What the Experts Say II

Another issue worth exploring is whether the coverage of certain mass media events provoke a copycat reaction in the general public. Professor of Anthropology Alex Mesoudi, PhD, digs into the issue in his article “Mass shooting and mass media: Does media coverage of mass shootings inspire copycat crimes?”. Mesoudi analyses whether a connection could exist between recurring mass shootings, for example and how mass media has portrayed these events and why this might be. Mesoudi argues that events that have been very similar to each other might arise from how human psychology has evolved; that is, by relying on someone else’s expertise. Mesoudi claims that mass shootings are harder to link between each other despite similarities, but a phenomenon that shows a strong link is a raise in suicides whenever a celebrity suicide has been overly discussed by the media. The author concludes by stating that there’s evidence that shows that restrictions on the reporting of suicides can reduce copycat suicides and that perhaps it might be beneficial to do the same regarding mass shootings.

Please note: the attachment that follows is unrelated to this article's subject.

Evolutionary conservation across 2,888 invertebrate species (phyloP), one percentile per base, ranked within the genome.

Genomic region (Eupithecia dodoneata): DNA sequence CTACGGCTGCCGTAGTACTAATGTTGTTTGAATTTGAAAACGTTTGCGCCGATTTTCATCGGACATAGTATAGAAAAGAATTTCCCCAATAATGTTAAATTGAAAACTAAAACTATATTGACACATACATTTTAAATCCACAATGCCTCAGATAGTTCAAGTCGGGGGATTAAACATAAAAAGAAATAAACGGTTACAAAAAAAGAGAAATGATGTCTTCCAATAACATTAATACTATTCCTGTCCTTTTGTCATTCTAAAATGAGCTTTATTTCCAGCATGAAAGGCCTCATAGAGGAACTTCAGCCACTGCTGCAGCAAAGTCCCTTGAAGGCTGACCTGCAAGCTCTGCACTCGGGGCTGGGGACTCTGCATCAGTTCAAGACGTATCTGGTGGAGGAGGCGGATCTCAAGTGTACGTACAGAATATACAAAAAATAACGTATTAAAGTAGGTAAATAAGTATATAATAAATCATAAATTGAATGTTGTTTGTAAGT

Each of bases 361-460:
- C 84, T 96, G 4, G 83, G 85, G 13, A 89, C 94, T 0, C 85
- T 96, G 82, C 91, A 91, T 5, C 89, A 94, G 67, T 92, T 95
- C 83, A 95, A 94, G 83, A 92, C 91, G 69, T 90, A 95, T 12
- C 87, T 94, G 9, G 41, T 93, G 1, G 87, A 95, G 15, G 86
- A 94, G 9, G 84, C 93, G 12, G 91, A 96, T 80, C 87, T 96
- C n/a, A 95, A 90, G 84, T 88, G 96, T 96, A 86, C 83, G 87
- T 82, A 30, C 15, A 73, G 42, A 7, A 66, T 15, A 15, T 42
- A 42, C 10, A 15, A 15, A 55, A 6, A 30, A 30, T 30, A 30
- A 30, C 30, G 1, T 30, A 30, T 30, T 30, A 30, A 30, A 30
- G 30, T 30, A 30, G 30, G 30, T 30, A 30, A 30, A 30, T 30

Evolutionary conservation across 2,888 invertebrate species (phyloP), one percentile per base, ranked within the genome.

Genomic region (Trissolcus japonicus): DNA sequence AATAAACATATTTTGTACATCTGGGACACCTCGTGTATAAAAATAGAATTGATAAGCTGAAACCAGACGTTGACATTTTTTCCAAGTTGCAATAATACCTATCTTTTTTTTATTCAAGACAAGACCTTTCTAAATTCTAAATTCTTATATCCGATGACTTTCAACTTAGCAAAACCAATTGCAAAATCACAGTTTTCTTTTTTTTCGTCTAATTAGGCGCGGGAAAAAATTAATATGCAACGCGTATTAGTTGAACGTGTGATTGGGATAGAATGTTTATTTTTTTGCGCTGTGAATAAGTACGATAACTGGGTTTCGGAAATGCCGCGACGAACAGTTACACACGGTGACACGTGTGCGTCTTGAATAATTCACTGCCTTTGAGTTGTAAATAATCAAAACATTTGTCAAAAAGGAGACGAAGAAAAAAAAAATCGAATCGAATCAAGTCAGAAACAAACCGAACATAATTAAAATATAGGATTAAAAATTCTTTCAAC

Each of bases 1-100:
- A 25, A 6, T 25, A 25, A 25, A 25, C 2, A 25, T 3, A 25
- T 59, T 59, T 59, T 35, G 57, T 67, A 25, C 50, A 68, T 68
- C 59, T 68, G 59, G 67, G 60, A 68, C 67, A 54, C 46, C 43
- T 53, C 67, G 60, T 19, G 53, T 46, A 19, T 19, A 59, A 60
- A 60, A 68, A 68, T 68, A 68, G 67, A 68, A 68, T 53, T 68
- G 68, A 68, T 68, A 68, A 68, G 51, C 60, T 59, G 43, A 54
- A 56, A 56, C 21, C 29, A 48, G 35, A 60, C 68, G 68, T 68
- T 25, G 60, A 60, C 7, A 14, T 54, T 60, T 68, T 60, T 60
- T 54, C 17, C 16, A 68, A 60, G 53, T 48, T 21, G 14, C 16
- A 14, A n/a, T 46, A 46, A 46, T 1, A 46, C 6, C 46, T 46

Link to article:

Mass shooting and mass media: Does media coverage of mass shootings inspire copycat crimes?

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